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Docs have always been a tough sell for Outcome. This snafu isn't helping.

Even if Outcome Health could take a magic purple pill and make its current legal and PR troubles go away, the job of peddling TV screens and tablets to doctors is going to be an uphill climb.

Physicians have become increasingly wary of the bad optics of appearing to be too chummy with Big Pharma. And federal law now requires them to report everything—from meals to coffee mugs—that they receive from pharmaceutical reps visiting their offices to tout the latest drugs. Twenty percent of the content offered on Outcome Health's in-office TV screens consists of pharmaceutical ads shown between educational programs on health, wellness, healing and various medical treatments. Though physicians and hospitals don't pay for Outcome Health's service—drugmakers do—the association is too close for comfort to some docs.

"They have great educational material, but it comes at a cost," says Maria McGowan, vice president of marketing at Downers Grove, Ill.-based DuPage Medical Group, the largest independent doctor's practice in metro Chicago. "The cost is advertising that is subsidized by pharmaceutical and other organizations."

In 2012, DuPage Medical decided to handle the task of producing educational videos for patients in-house.

Outcome's target—jumping from reaching 20% of physicians' offices nationwide now to 70% by 2020—could become even tougher to hit now that investors have sued alleging fraud.

The ripple effect has begun. Advocate Health Care, the largest hospital network in Illinois, uses about 500 of Outcome's devices at its outpatient sites and has paused plans to add more, spokeswoman Lisa Lesniak says in a statement.

She adds that Advocate uses a majority of its own content on the devices and rigorously vets all content, including advertisements.

It's not clear the size and type of doctors' practices that Outcome pitches its service to, though the privately held company's devices are in more than 40,000 offices. Besides Advocate, another notable local user includes Edward-Elmhurst Health, a three-hospital system in west suburban Naperville, Ill. The network has been using Outcome devices for about five months, but has put expansion plans on hold, Edward-Elmhurst spokesman Keith Hartenberger says in a statement.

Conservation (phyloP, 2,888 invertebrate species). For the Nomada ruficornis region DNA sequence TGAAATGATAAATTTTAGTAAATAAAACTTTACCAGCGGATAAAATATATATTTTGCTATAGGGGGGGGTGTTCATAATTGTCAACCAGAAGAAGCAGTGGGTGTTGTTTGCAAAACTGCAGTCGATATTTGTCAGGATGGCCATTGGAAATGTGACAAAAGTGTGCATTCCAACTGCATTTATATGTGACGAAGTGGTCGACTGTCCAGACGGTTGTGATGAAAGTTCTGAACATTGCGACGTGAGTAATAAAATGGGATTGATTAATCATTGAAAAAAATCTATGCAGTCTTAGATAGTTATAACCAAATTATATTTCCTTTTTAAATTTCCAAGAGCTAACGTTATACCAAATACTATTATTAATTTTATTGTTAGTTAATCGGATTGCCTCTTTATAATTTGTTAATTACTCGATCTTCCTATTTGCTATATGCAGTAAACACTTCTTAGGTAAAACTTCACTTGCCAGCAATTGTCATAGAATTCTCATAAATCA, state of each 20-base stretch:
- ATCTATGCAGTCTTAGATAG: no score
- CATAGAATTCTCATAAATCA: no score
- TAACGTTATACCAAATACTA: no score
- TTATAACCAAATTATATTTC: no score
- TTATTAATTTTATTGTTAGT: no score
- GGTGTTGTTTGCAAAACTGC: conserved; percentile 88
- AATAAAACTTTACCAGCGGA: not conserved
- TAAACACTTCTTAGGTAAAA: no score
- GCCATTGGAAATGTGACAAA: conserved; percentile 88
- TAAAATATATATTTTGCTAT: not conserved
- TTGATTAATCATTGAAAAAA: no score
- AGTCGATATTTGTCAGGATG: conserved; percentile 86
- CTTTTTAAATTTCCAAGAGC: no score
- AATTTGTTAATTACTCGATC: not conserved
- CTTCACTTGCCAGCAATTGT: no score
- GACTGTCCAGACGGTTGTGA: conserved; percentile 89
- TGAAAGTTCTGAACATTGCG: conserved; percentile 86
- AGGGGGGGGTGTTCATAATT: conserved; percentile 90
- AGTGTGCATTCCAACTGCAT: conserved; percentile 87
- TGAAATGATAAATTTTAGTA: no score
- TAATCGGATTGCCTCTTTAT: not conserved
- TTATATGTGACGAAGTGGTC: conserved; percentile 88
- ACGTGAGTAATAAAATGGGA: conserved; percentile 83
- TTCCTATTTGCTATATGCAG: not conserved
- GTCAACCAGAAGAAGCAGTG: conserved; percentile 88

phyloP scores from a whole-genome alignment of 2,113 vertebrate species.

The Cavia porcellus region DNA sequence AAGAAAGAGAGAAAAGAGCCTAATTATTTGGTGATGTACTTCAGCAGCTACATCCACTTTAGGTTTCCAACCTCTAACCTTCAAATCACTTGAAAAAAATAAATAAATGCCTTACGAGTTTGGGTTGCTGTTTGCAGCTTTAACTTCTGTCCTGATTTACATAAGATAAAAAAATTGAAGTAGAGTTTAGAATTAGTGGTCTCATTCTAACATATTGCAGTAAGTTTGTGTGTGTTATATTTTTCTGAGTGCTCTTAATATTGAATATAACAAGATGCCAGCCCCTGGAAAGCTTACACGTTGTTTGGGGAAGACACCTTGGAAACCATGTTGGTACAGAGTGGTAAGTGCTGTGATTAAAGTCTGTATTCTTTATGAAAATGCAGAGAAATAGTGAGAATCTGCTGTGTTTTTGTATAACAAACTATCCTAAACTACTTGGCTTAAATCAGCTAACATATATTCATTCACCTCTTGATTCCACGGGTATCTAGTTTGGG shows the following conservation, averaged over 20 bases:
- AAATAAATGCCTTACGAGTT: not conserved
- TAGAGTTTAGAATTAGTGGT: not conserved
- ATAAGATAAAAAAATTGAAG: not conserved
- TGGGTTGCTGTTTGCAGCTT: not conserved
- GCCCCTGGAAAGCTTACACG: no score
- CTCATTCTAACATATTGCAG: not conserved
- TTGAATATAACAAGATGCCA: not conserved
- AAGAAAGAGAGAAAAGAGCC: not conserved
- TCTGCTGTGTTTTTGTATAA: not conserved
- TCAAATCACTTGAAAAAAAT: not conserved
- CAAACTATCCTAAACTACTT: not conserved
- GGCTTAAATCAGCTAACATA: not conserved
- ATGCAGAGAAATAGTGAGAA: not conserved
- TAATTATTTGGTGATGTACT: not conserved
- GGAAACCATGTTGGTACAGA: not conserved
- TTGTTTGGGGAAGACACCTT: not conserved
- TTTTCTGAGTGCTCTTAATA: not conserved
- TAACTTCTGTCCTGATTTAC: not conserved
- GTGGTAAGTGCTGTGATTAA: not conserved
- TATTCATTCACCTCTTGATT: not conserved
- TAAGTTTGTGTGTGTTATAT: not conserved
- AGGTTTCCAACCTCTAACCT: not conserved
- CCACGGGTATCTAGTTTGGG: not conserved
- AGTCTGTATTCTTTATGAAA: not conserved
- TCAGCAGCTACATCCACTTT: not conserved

But other large hospital systems and doctors groups in the Chicago area don't have their offices equipped with Outcome's screens and devices, including Rush University Medical Center on the Near West Side, UChicago Medicine on the South Side and NorthShore University HealthSystem in Evanston.

Dr. Joel Shalowitz, an internist and professor at Northwestern University's Kellogg School of Management, says Outcome is paddling against some strong undercurrents. Besides doctors wanting to avoid any appearance of prescribing drugs whose ads pop up on screens throughout their offices, physicians in general are prescribing less medicine. If they do prescribe, patients (and their insurance companies) want cheaper generics. And consider the number of apps that doctors are using for patients, too, to help diabetics keep track of their blood sugar levels, for example.

"In an era where we're trying to customize patient care, does a generalized approach in the waiting room make sense?" Shalowitz asks.

Still, Outcome has its champions. Take Dr. Manoj Mehta, a gastroenterologist in Wilmette, Ill. He says he doesn't think doctors will suddenly drop services that help them better explain complicated diseases and procedures to their patients. He uses Outcome's wallboards, which resemble giant tablets that can display 3D rotating images. For a patient experiencing stomach pain, for instance, Mehta can bring up a diagram of a belly, then scroll through muscles and organs to show the patient what might be happening.

"The wallboard was the icing on the cake," he says. "It would be something I already did on paper. Patients love it. They find it very useful."

In his waiting room, a TV displays videos for patients interspersed with pharma ads. Mehta says patients don't complain that they're being influenced to buy a certain drug, or that he might be.

As for Outcome's tussle with investors and Big Pharma?

"I don't see it impacting me or what I do," Mehta says. "I certainly wouldn't consider returning (my devices) over it."

In a statement, Outcome spokesman John Eddy says the company works with about 230,000 providers, and 95% of medical offices renew the devices.

"We remain committed to always delivering the best-in-class health information to all of our medical offices and health systems," Eddy says.

He adds that Outcome is growing. In the last three weeks, the company has added several hundred more medical offices.

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